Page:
As you may have noticed, not only did unemployment crack eight percent, nine percent, and ten percent, the actual unemployment rate was always higher than the unemployment rate that was predicted without the stimulus. 

And if that wasn’t bad enough…

The Unemployment Rate Was STILL Higher Than Advertised!

Despite unemployment being higher than predicted in absence of the stimulus, the true rate is still masked in large part because the labor force participation rate declined. A person is only counted as unemployed if they’re out of work and currently looking for work. But if an unemployed worker simply gives up looking, they’re no longer counted as “unemployed” in the statistics, even though their situation remains unchanged.

The headline unemployment you often see is the U-3 unemployment rate. The U-6 unemployment rate adds back in discouraged workers to the statistics, and you can see what a difference that makes:

Since Obama taking office to his departure, the number of Americans employed rose by 9.9 million – compared to 14.6 million who left the labor force. In other words, nearly 50% more left the labor force, than became employed. The labor force participate rate of those aged 65 and older actually increased during the Obama years, meaning this shrinkage in the labor force under his watch cannot be attributed to people leaving the labor force by retiring.

The Speed of the Recovery

The fact that the economy recovered under Obama doesn’t say much, given that all economies go through cycles. What is notable is the glacial pace at which the economy recovered. As Forbes Magazine noted:

The Obama recovery of the last seven years remains the worst in postwar American history. Average gross domestic product (GDP) growth since the bottom of the recession in 2009 was barely above 2.1% per year. The average since 1949 is well above 4% per year during the previous 10 expansions.

 

Had Obama’s recovery kept pace with historical averages, incomes would’ve been 20% higher at the end his presidency than they actually were.

How’s that for a recovery?

Is Obama to Thank for the Trump Economy?

Authored by: Matt Palumbo

The stock market is on a historic tear, unemployment is at records low, inflation remains under control, and the labor participation rate may finally began to tick upwards once again.

But should we be thanking Trump? Not according to the partisans.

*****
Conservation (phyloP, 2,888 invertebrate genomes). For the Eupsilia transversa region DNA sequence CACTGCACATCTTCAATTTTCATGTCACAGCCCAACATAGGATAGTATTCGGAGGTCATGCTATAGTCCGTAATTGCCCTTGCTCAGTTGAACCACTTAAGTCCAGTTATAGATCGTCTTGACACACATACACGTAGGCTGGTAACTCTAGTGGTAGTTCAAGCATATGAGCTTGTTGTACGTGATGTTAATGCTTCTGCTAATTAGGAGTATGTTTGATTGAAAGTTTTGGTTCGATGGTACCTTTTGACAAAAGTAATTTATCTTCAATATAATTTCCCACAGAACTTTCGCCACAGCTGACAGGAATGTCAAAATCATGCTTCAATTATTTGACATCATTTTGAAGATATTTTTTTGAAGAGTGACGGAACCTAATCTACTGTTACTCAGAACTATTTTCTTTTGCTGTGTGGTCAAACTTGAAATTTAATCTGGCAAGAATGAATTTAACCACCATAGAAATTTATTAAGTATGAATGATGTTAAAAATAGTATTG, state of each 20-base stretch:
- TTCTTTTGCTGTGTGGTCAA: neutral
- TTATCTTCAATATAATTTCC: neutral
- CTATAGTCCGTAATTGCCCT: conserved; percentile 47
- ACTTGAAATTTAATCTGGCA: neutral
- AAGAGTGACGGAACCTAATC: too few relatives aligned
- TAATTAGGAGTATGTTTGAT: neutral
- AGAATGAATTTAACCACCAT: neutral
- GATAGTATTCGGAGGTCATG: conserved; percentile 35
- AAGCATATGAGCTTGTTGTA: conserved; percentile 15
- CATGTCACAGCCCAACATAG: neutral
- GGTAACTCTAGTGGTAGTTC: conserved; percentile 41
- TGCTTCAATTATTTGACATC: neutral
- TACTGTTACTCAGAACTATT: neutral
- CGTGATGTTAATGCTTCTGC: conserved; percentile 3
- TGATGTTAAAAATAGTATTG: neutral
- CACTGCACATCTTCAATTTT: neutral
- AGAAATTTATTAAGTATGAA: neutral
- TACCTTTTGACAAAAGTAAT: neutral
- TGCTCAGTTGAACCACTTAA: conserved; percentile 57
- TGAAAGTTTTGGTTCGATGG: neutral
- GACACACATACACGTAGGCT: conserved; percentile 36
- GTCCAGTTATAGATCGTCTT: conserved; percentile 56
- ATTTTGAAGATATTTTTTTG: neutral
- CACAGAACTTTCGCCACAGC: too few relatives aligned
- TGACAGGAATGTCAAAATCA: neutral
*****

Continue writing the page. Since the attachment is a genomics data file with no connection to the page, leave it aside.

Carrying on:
• “Here are two words we won’t hear President Trump say tonight about the economy — ‘Thanks Obama‘”   says Chuck Schumer.
  • “I don’t understand why, well, maybe I do why the folks in the Trump administration won’t admit that the economy was doing well under President Obama,” CNN’s Don Lemon. (Humorously, a conservative guest quipped in response that Trump should thank Obama for not being President anymore).
  • In December 2017, Obama himself decided to pat himself on the back for the economic landscape under Trump. “As we took these actions, we saw the U.S. economy grow consistently,” former President Obama “We saw the longest streak of job creation in American history by far, a streak that still continues by the way.”

While I’d agree that the typical person credits the President (regardless of who it may be) far too much for the positive or negative state of the economy, that doesn’t mean we can’t prove that things are better off than had Obama remained in office.

How do we know? We can look at the Congressional Budget Office’s predictions for economic growth in past reports, and compare them to realized growth under Trump.

For instance, in 2016, the CBO projected real economic growth of 2.2 percent in 2017, and 2.1 percent growth in 2018.

Growth came in relatively close in 2017, at 2.3 percent, but 2018 is where things begin to diverge. Remember, it wasn’t until the end of 2017 that Trump signed his tax package – the main catalyst we’d expect for growth under his presidency.

As one writer for Investors Business Daily noted:

Last June (2017), the CBO said GDP growth for 2018 would be just 2%. Now it figures growth will be 3.3% — a significant upward revision. It also boosted its forecast for 2019 from a meager 1.5% to a respectable 2.4%.

“Underlying economic conditions have improved in some unexpected ways since June,” the CBO says. Unexpected to the CBO, perhaps, but not to those of us who understood that Trump’s tax cuts and deregulatory efforts would boosts growth.

Economists agree too.

The Wall Street Journal polled a number of business, financial and academic economists on if Trump in January 2018 on who was more responsible for the current economy, most of which “suggested Mr. Trump’s election deserves at least some credit” for the upturn. Additionally, a majority said the president had been “somewhat” or “strongly” positive for job creation, gross domestic product growth and the rising stock market.

Are we supposed to believe that it’s a coincidence that business confidence and the stock market didn’t begin their recent liftoff until after Trump was elected? The Dow Jones Index’s 1-year gain following Trump’s victory was the largest post-election bull run since 1945.

If the market loved the Obama presidency, it sure has a weird way of showing it.